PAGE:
- total cholesterol
- lipid profile
A cholesterol test measures the total amount of cholesterol in the blood. It is generally done along with blood tests that measure a person's triglycerides, HDL cholesterol, that is, "good" or "healthy" cholesterol and LDL cholesterol, that is, "bad" or "lethal" cholesterol. Cholesterol is a form of lipid (fat) in the body that is used for many body processes.
Who is a candidate for the procedure?
A cholesterol test may be ordered to evaluate a person's risk for various conditions.
Adults 20 years or over should be tested every five years for cholesterol, LDL, HDL, and triglycerides.
High cholesterol levels increase a person's risk for the following conditions:
arteriosclerosis, that is, narrowing of the arteries
coronary heart disease (CHD)
early death from heart disease
A cholesterol test may also be ordered to evaluate disorders of the kidney, liver, or thyroid gland.
How is the test performed?
A blood sample needs to be taken in order to measure the level of blood cholesterol. The blood is usually drawn from a vein in the forearm or the hand. First, the skin over the vein is cleaned with an antiseptic. Next, a strong rubber tube called a tourniquet is wrapped around the upper arm. This enlarges the veins in the lower arm by restricting blood flow through them. A very thin needle is gently inserted into a vein and the tourniquet is removed. Blood flows from the vein through the needle and is collected in a syringe or vial. The sample is sent to the lab to be analyzed. After the needle is withdrawn, the puncture site is covered for a short time to prevent bleeding.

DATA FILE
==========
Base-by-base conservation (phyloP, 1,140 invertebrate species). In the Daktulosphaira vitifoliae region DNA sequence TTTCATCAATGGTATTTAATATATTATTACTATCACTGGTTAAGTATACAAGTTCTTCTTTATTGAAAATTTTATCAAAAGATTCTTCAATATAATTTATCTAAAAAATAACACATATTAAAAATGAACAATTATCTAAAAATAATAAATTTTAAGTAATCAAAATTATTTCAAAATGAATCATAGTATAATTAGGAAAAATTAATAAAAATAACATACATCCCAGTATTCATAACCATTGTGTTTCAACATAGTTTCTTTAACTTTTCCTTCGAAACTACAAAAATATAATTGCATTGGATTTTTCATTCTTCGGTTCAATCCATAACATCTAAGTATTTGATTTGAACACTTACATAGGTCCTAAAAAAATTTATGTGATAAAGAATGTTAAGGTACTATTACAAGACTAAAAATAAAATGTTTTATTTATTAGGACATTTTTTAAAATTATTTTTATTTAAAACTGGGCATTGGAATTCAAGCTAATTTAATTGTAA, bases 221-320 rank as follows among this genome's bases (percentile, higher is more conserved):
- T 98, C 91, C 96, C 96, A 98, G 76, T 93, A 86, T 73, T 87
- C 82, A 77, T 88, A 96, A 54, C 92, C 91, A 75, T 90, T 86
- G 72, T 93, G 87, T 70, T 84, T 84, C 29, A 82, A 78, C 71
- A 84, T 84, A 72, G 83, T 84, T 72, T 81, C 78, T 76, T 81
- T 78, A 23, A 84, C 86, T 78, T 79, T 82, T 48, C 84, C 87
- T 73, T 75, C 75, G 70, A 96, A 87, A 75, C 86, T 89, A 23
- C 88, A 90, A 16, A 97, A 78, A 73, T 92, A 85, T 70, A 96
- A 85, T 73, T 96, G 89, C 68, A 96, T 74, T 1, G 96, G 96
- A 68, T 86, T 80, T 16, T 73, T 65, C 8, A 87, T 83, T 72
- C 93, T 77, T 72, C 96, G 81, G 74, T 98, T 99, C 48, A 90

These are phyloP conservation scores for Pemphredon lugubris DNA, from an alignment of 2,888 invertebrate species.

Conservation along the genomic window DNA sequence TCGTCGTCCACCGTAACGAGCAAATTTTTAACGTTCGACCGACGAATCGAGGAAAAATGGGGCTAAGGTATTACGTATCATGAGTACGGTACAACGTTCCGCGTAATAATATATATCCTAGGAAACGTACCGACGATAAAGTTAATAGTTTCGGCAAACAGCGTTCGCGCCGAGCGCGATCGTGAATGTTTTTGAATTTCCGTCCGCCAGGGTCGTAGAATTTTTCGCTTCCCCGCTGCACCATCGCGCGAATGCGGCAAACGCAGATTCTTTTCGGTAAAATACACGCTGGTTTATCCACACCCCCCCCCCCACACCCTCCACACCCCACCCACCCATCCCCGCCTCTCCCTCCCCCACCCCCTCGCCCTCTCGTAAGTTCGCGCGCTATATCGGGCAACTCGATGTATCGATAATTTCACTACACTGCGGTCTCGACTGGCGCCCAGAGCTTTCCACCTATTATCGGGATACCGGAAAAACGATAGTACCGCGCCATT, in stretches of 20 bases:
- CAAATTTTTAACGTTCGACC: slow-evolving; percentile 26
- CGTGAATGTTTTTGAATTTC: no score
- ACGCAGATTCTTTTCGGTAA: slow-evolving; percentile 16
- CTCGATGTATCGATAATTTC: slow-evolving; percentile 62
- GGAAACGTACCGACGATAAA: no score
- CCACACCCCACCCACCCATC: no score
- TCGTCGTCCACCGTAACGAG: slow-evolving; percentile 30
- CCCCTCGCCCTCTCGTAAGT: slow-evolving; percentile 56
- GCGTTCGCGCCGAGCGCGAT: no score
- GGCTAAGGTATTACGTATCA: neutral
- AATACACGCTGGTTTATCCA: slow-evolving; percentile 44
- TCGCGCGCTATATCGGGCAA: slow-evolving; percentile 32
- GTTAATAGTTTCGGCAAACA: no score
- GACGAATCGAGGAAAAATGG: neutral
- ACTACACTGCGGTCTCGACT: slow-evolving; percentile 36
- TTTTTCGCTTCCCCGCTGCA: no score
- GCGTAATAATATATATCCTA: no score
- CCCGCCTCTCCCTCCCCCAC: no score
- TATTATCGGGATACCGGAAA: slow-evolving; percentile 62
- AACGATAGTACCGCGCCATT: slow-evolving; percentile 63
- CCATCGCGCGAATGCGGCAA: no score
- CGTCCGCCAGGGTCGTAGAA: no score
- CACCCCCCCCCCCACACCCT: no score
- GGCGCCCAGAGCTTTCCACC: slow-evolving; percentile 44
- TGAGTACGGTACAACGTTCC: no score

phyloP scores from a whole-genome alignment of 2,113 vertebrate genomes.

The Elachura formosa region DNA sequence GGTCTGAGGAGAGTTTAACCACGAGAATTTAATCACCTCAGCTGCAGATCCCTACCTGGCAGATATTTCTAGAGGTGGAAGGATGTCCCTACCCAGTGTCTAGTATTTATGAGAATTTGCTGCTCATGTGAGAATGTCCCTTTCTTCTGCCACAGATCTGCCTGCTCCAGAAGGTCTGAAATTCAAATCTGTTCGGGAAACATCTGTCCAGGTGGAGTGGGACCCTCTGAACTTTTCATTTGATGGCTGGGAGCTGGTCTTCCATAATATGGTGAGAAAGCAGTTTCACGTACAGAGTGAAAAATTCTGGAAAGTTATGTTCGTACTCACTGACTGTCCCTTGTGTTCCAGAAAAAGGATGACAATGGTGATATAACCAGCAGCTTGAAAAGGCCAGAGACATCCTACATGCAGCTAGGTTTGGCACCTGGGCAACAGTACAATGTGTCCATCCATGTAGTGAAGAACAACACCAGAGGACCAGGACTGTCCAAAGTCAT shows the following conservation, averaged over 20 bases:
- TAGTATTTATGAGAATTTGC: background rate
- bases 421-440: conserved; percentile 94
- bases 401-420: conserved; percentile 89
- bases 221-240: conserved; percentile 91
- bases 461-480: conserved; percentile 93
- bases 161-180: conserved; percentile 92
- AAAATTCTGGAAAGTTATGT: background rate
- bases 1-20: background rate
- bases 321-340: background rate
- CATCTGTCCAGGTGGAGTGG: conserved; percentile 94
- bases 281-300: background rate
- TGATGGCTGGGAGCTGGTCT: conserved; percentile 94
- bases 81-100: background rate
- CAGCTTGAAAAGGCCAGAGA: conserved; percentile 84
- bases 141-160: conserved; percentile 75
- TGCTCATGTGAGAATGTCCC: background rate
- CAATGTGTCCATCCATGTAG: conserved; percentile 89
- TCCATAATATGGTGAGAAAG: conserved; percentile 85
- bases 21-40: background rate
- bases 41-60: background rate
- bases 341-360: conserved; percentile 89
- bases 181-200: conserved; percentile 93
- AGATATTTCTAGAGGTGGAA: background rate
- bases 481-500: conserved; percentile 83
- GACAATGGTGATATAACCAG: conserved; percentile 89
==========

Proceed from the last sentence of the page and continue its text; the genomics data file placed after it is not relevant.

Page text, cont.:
What is involved in preparation for the test?
A cholesterol test is generally done after the individual has fasted overnight.
What do the test results mean?
Total cholesterol results are evaluated as follows:
- desirable range is less than 200 milligrams per deciliter or mg/dL
- borderline-high is 200 to 239 mg/dL
- high cholesterol is 240 mg/dL or greater
Abnormally high levels of blood cholesterol may indicate the following:
biliary cirrhosis, which is scarring and blockage of the bile ducts
- diet high in cholesterol, saturated fats, calories, or transfats
familial hyperlipidemia, a condition in which high blood lipids run in a family
- heart attack
or an underactive thyroid gland
- lack of exercise
- nephrotic syndrome,
which is a kidney disease resulting in loss of protein in the urine
- overweight or obesity
Abnormally low levels of cholesterol may indicate the following:
- hyperthyroidism, or an overactive thyroid gland
- liver disease
or inadequate absorption of nutrients from the intestines
A person's LDL level
is also extremely important in evaluating his or her risk for CHD.